If a gene is made up of only four letters, arranged in a very specific order and in a very specific length, then for there to be a change in the instructions of a particular gene it would require a change in the sequence of these four letters. Sometimes that difference can be as small as one letter, but often there are quite a few changes.

For example, there is one gene, located in chromosome #20 called HAR1 that is responsible for making the neurons located in just the cortex of our brain. This gene tells the cell how to form into these neurons, where in the body they’re supposed to develop, and what their function will be.

Furthermore, not all neurons are the same, and it is a particular kind of neuron located in the cortex of the brain that is responsible for such things as thinking, organizing, planning, and learning, and it this kind of neuron, and the number of them, located in a specific part of the brain that makes a human able to think in the abstract. If those same neurons were located in a different part of the brain, they wouldn’t have the same effect on the thinking process.

This gene is made up of 180 “letters” and there are eighteen places in that gene where the letters are different from that of the same gene found in an ape, and it is those specific changes that allows humans to think at a higher level than a primate. However, if there is a change in just one of those 180 letters in the human HAR1 gene, our neurons would not work the way they do now. That’s how precise the sequence of those letters need to be.

But it takes more than just adding more neurons to a certain part of the brain. To make a significant change in something as complex as the brain involves making changes in hundreds, if not thousands of other genes all at the same time. And all of these changes have to be compatible with one another.

To illustrate how precise these changes need to be, when building a house, the workmen follow a blueprint that tells them how everything is to be put together. You wouldn’t find a blueprint calling to have a door that opens into the floor and have no doors placed in the outside walls. You also wouldn’t build the roof before you built the walls of the house. Doors have a very specific function and therefore have to be put in very specific locations, but it takes intelligence to know that. Likewise, it takes intelligence to know that it is impractical to build the roof first before building the walls of the house.

In the same way, if nature is going to build a larger brain that is capable of performing more functions, there has to be changes made in the old blueprint, detailing how the new brain is to be made. This would require changes to be made to hundreds of other genes, and each one of those changes have to be coordinated with the changes in all the other genes, otherwise when the body goes to read the blueprint of how to build this new brain, nothing would go together. In that case you’d have a brain that couldn’t properly work.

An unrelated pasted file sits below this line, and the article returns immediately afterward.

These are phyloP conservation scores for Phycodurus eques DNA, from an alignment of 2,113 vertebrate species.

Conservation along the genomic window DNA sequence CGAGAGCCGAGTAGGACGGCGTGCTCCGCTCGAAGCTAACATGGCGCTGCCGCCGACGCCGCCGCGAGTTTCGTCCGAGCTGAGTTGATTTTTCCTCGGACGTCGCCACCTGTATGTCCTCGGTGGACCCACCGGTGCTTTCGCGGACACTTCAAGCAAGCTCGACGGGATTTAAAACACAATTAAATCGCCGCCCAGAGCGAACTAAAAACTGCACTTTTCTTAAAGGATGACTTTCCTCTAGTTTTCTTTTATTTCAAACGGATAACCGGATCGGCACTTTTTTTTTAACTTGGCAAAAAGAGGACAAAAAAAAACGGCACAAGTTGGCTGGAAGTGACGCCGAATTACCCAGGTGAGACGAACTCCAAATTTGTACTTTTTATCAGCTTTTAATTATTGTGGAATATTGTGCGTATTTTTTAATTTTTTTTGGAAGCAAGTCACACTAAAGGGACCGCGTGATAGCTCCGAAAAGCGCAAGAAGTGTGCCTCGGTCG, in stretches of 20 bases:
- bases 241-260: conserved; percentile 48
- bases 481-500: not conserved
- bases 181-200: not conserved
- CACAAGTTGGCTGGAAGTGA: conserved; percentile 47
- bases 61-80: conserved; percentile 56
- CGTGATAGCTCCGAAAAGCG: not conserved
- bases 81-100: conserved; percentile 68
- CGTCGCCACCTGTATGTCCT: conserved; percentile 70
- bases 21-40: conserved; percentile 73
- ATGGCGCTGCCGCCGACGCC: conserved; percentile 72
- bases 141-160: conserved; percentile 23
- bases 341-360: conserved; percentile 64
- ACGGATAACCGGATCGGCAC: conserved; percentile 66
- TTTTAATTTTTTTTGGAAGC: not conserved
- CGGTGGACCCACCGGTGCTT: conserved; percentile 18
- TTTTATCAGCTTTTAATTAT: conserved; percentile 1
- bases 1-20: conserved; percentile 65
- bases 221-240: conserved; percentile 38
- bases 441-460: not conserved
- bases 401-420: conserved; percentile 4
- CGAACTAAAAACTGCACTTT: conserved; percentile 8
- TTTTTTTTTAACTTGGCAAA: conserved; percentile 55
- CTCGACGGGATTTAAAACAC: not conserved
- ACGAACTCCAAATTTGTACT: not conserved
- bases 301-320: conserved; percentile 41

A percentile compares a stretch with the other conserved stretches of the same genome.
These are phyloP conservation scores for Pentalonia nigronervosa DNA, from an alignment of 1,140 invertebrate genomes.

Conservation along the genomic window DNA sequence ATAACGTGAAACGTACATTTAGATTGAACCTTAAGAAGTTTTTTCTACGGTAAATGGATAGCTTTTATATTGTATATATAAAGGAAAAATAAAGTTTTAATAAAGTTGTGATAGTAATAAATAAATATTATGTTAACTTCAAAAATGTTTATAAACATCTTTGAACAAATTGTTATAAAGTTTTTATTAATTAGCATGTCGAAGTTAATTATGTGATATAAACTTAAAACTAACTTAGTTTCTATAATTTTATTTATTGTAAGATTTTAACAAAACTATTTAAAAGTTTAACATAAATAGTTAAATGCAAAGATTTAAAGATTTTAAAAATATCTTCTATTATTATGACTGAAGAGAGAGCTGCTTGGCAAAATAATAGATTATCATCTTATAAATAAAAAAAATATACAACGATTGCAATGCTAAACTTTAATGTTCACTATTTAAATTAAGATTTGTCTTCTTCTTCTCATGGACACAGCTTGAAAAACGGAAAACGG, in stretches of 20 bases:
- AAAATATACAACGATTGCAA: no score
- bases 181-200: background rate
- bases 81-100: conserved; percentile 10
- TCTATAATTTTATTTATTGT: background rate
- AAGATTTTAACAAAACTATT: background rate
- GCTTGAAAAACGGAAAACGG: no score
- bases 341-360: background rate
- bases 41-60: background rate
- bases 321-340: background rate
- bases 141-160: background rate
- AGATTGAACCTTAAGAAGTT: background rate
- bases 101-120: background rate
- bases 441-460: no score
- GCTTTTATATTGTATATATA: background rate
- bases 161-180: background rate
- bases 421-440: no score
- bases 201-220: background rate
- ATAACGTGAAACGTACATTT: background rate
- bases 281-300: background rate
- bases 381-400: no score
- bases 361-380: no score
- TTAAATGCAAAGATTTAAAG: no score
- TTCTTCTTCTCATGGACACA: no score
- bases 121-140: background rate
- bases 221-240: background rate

According to evolutionists, changes in a gene happen randomly and often at unpredictable times. Then how can multiple changes happen almost simultaneously in hundreds of genes so that the combined effect produces a highly complex yet perfectly working organ without some sort of intelligence guiding and directing this process? The theories that evolutionists propose for explaining how nature goes about making a larger brain don’t adequately answer this question.

But the problem is more complex than that.

As the brain increases in size, if the brain cavity inside the skull doesn’t increase at the same time, then the brain would be squeezed tight inside of it as it grows. On the other hand, if the brain cavity grew but the brain didn’t, the brain would have little support and would therefore wobble around inside the skull. For that reason, both the brain and the cavity housing it would have to grow together at the same time and do it in such a way that they both fit together perfectly.

As we look at the skulls of each of the four different hominins we discussed earlier, we see a marked difference in the shape and size of the cranial cavity, but in order for the skull to know what size and shape it needs to be, it has to know what the new brain is going to look like so it can correctly reshape itself to accommodate the enlarged organ. Either that, or the brain has to know how to reshape itself in order to perfectly fit the differently made skull.